Both patients and referring physicians aren't as knowledgeable as they should be about medical radiation. For instance, a study published last December in JAMA Internal Medicine found that patients in the U.S. are woefully uninformed about imaging and radiation exposure; in the study 31 percent of patients undergoing a CT scan didn't even understand the scan involved radiation. Additionally, a study published in 2011 in Clinical Radiology, found that physicians in the U.K. remain fairly uniformed about medical radiation exposure.
That's why last week's news about Intermountain Healthcare's initiative to track, measure and report cumulative patient radiation exposure from medical imaging examinations is so welcome. The measure will be spread across all of the Salt Lake City-based system's hospitals, as well as dozens of physician clinics.
Intermountain is not unique in making such an effort--many hospitals have taken similar steps to track radiation dosages--but the tool is the first major system of its kind to measure and report patients' cumulative medical radiation exposure from tests that deliver the highest amount of radiation. For example, St. Louis Children's Hospital recently implemented a system that records the intensity of X-ray radiation exposure after each pediatric CT test and lists the exposure amount in a pediatric patient's electronic health record.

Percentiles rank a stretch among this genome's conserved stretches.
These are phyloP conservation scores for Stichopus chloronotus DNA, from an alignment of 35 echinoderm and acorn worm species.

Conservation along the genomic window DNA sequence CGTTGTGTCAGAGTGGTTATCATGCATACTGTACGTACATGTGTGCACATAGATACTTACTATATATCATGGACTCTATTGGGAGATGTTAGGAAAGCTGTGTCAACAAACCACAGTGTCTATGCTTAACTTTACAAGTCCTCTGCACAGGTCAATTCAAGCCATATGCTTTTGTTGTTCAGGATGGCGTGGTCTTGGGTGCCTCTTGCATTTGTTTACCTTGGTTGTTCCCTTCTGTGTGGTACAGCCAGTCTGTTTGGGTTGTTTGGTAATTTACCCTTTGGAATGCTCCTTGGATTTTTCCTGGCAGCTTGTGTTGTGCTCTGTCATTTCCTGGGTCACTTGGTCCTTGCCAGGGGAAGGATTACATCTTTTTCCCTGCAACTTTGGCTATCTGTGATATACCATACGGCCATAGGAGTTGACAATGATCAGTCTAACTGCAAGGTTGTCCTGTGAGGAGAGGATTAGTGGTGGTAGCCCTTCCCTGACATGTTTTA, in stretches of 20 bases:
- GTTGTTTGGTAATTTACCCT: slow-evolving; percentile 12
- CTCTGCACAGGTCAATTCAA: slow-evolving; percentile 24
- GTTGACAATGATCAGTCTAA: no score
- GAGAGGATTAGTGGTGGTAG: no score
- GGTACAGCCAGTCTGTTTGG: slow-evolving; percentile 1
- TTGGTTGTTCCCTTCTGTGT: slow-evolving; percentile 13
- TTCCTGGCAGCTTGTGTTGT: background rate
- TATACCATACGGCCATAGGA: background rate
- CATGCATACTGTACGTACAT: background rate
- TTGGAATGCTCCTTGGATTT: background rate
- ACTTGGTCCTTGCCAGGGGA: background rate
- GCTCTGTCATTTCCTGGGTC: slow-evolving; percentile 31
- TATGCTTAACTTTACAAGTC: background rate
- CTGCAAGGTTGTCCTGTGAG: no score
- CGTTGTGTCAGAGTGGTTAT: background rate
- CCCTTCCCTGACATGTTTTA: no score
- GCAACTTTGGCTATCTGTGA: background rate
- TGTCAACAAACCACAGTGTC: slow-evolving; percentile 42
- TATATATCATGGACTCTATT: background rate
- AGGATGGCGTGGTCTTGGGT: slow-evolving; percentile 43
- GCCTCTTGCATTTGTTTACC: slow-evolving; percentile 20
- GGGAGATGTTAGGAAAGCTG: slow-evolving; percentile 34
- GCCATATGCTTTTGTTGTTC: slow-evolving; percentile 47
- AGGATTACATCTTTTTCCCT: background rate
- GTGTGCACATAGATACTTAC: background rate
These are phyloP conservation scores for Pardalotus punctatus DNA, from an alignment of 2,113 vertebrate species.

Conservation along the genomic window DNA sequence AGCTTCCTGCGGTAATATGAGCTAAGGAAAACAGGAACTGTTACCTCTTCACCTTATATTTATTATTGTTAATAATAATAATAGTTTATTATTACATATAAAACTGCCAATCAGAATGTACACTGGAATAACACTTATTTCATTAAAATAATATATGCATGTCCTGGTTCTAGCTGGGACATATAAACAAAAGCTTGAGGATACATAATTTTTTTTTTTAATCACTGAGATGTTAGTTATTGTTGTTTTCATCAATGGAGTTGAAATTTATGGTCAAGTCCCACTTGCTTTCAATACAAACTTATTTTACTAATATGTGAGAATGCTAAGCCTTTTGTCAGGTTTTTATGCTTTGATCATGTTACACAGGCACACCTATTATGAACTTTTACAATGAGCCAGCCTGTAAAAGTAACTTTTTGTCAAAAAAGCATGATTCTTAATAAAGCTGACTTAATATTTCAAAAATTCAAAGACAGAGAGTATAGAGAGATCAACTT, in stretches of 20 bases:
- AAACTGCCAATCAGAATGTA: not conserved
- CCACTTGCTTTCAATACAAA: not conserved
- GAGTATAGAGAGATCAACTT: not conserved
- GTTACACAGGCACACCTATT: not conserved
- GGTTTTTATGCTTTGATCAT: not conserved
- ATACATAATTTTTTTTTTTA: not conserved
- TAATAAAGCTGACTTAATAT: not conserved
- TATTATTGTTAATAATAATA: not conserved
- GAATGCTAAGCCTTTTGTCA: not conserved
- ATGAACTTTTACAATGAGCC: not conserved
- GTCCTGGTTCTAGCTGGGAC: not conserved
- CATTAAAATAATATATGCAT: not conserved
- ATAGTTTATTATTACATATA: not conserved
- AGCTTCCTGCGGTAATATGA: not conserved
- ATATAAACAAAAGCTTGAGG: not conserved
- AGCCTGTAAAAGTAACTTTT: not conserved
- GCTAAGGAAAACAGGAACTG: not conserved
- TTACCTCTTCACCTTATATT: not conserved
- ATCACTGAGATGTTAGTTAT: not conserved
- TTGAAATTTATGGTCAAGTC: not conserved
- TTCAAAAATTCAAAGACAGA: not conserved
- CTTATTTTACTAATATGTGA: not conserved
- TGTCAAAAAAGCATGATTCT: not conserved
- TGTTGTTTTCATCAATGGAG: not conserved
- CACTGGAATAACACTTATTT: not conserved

What's more, researchers are coming up with innovative ways to track exposure to medical radiation. The international Atomic Energy Agency has been working on a technology called SmartCard/SmartRadTrack through which patients would carry smart cards with unique identifiers. The cards then would be read at imaging facilities to enable patients to retrieve medical records, including radiologic exams and dose information.
Education of referring physicians and patients can lead to substantial reductions in CT radiation dose, which is what makes the Intermountain program so noteworthy. Both physicians and patients--through the electronic medical record--have access to information to education about the risks and benefits of medical radiation.
The more information physicians and their patients have about medical radiation and individual patient radiation histories, and the better educated they are, the better they'll be able to determine the appropriateness of imaging studies and, consequently, avoid unnecessary radiation exposure. - Mike @FierceHealthIT